What a joy to behold! It was mid afternoon and the market was still busy and the noise and smells were fabulous. Kirsty wanted to visit the biggest fish market in the world, the Tsukiji market in Tokyo but we had run out of time and the next time we were due to be back in Tokyo to see England and Argentina play, our schedule was going to be tight it may not have been possible. We need not have worried, this place was awesome. I managed to get my favourite smoked dried squid, something I had fallen in love with when I was out here for the football World Cup in 2002. We dived into a small Sushi place and had the freshest most wonderful food direct from the market.
Next stop was the Kanazawa castle, built in the 1580’s and another amazing example of predominantly wooden and stone construction. We had a great walk around the grounds, all be it in the drizzle which wasn’t the best to enjoy the wonderful gardens, but the provenance of these places equals anything we have in the UK and it has inspired me to read up on Japanese history now as I am pretty much an ignoramus when it comes to this part of the world and it’s history.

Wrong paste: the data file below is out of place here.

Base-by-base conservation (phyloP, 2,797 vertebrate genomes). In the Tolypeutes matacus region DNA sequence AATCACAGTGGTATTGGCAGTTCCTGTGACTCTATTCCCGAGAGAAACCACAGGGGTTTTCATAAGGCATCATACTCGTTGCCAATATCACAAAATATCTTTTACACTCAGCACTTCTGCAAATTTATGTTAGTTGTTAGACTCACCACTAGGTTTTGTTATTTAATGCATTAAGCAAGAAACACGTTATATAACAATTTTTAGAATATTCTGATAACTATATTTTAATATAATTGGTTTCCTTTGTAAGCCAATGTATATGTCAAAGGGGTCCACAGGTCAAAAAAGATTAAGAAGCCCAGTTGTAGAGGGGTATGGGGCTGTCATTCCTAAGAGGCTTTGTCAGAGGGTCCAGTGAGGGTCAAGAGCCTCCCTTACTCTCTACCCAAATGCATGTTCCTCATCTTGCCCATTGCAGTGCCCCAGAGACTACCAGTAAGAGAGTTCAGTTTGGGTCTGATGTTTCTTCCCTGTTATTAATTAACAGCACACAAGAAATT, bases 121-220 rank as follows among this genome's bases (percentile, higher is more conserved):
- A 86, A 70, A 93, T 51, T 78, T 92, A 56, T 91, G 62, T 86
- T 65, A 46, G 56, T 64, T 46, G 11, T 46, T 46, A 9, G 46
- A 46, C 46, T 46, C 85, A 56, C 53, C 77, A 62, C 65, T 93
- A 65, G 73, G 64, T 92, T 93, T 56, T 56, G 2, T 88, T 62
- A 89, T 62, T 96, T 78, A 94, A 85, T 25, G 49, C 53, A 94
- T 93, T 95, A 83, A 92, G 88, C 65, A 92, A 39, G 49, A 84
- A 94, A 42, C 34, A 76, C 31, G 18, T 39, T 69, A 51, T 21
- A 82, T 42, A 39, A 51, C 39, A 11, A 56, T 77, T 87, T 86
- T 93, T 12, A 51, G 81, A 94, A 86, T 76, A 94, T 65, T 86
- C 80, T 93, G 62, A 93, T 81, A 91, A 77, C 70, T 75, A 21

Before we headed back to our hotel we hit the Kanazawa 21st Century Museum of Contemporary Art via a small version of the famous shrine at Kyoto. That was to prove very small as we were later to find out. The museum was the very definition of minimalist, that or it was undergoing a complete changeover or exhibition!
We walked back to our hotel to freshen up and get ready for an evening out. Phileas Fogg, aka Kirsty, researched where to go and where to eat as usual. It was about 6.30 local time when we heard via LBC and @Mrjamesob that the Supreme Court in the U.K had ruled that the U.K government had acted illegally to prorogue Parliament. This was big news and my interest in politics said to me, ‘this will have all sorts of implications’. Anyway, enough of Brexit, back to Kanazawa.